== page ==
Alexander's crabapples in bloom, a legacy gift to the village from Barber Conable
The flowering crabapple trees that line the streets in the Village of Alexander perfectly capture the spirit of her father said Emily Conable, daughter of the late Barber Conable, the former U.S. Congressman and World Bank president.
"The trees are really typical of the way he thought," Emily said. "He liked color, he liked trees, he liked the shape of the crabapple trees and he liked that they didn't produce a lot of fruit that would create a mess for neighbors to deal with."
Inspired by the seasonal bloom of cherry trees in Washington, D.C., many years ago Conable embarked on a mission to populate his hometown village with its own distinctive arborous splendor.
A placist and Alexander loyalist even as he rubbed shoulders with presidents and potentates, Conable dreamed of a village that would burst forth in vibrant raspberry sherbet every spring, giving Alexander its own distinctive flavor.
"He loved Alexander," said Jane Schiemder, another daughter. "He was so enormously attached to that place as his home that he wanted to give it a beautiful gift and pay it back, at the same time making it more beautiful with its own special identity."
Conable offered to buy trees every year for the village, for the school, for any resident, business or church willing to have one planted in a yard or along a drive.
"One year he did five, another 10, another three," Emily said. "It really came down to how much time he had and how many people wanted trees."
At one point, Jane said, village officials were concerned they were running out of places to plant new trees, yet the statesman of local values wanted to buy more, and more.
Both Emily and Jane said Conable would certainly want to see his gift to the village enhanced by residents and officials buying more trees. The tree is not necessarily common anymore, said Emily, who currently works at an arboretum in Pennsylvania, Longwood Gardens. She said the tree can still be found at some garden shops locally and online.
Conable planted nearly a dozen trees in the Alexander Cemetery. He always planned to be buried there, as he was, even though he could have been buried at Arlington National Cemetery. The cemetery is next to the Schmieder property.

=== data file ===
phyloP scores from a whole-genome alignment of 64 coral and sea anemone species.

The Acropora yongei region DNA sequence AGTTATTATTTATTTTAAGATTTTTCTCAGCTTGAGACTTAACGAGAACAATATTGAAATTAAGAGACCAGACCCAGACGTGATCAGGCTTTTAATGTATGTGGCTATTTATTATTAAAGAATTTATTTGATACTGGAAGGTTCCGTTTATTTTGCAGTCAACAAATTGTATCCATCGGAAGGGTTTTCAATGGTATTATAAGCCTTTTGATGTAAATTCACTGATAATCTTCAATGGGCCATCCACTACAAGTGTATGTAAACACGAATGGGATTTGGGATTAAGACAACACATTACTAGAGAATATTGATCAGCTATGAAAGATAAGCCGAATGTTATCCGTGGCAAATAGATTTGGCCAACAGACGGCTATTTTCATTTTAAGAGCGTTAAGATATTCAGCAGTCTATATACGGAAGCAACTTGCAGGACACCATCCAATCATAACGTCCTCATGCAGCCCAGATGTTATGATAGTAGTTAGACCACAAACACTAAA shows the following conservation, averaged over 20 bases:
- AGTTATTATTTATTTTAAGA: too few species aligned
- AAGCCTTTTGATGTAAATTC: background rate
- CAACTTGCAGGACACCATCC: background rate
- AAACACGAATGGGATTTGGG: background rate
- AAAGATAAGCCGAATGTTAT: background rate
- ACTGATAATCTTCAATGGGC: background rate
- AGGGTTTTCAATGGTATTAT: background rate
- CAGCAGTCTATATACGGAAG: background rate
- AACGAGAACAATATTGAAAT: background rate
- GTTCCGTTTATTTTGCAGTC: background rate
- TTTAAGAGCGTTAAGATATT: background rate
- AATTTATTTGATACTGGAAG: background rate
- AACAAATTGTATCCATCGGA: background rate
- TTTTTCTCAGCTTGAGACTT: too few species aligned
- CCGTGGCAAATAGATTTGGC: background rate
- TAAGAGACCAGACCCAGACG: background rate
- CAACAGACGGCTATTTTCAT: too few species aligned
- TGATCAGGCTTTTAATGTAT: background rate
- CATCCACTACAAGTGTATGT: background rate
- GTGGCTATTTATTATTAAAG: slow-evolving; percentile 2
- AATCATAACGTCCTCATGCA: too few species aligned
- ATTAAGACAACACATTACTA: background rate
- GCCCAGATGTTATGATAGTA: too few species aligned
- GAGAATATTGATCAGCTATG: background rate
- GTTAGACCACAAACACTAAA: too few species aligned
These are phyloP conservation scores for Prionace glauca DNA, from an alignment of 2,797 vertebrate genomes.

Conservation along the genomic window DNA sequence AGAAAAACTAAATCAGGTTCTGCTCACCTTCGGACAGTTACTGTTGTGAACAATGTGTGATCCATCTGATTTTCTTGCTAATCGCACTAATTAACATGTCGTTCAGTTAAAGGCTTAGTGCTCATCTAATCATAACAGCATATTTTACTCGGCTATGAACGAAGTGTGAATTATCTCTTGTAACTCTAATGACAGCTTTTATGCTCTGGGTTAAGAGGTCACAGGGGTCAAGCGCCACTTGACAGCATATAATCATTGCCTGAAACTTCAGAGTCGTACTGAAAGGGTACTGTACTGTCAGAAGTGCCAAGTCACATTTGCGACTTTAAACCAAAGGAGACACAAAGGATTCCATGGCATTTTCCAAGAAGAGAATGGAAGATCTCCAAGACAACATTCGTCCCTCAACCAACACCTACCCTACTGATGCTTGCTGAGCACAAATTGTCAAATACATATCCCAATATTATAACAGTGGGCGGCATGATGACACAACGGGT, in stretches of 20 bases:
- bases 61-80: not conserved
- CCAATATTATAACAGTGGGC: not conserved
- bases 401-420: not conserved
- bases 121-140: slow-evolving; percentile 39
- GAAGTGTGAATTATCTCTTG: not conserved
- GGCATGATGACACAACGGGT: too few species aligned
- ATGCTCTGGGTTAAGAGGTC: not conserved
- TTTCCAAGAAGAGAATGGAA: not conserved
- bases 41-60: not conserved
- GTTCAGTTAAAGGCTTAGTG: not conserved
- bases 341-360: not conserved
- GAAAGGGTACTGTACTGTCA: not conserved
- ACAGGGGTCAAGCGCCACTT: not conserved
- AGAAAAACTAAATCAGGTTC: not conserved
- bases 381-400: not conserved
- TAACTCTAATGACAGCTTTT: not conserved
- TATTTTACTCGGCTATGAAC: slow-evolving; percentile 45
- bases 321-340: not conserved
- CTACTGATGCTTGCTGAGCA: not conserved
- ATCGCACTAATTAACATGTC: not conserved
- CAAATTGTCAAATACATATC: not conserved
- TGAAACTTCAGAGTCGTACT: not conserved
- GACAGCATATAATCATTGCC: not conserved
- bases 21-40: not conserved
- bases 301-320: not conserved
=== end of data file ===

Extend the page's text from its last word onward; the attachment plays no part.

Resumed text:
"He wanted the Schmieder cows to come to his funeral," Emily said.
Jane lives in Bethany now and drives through Alexander frequently, where she can take in the rugged, radiant brilliance of her father's bequest. He would be heartened to know, she said, that people still notice.
"I'm proud he did that," Jane said. "I really enjoy seeing such a beautiful addition to a really nice small town."
FOOTNOTE: We use the word "placist." In our conversation, Jane said the trees were part of her father's "placism." Though already familiar with the word, for whatever reason, I decided to google "placist." Every online dictionary defines the word along the lines of "somebody who discriminates against people from other places." That's never been my understanding of the word's meaning. So I called Bill Kauffman, one of the nation's leading experts on placism. Bill was surprised the word is even in dictionaries. "I thought I made up the word," he said (he's used it in his books). "No, that's not what the word means," he said. "It means somebody who loves their own place." Loving one's place is hardly the same as resenting those from other places. We hope they love their place, too. Bill and I agreed -- we're taking ownership of the word. There's no negative connotation in it whatsoever.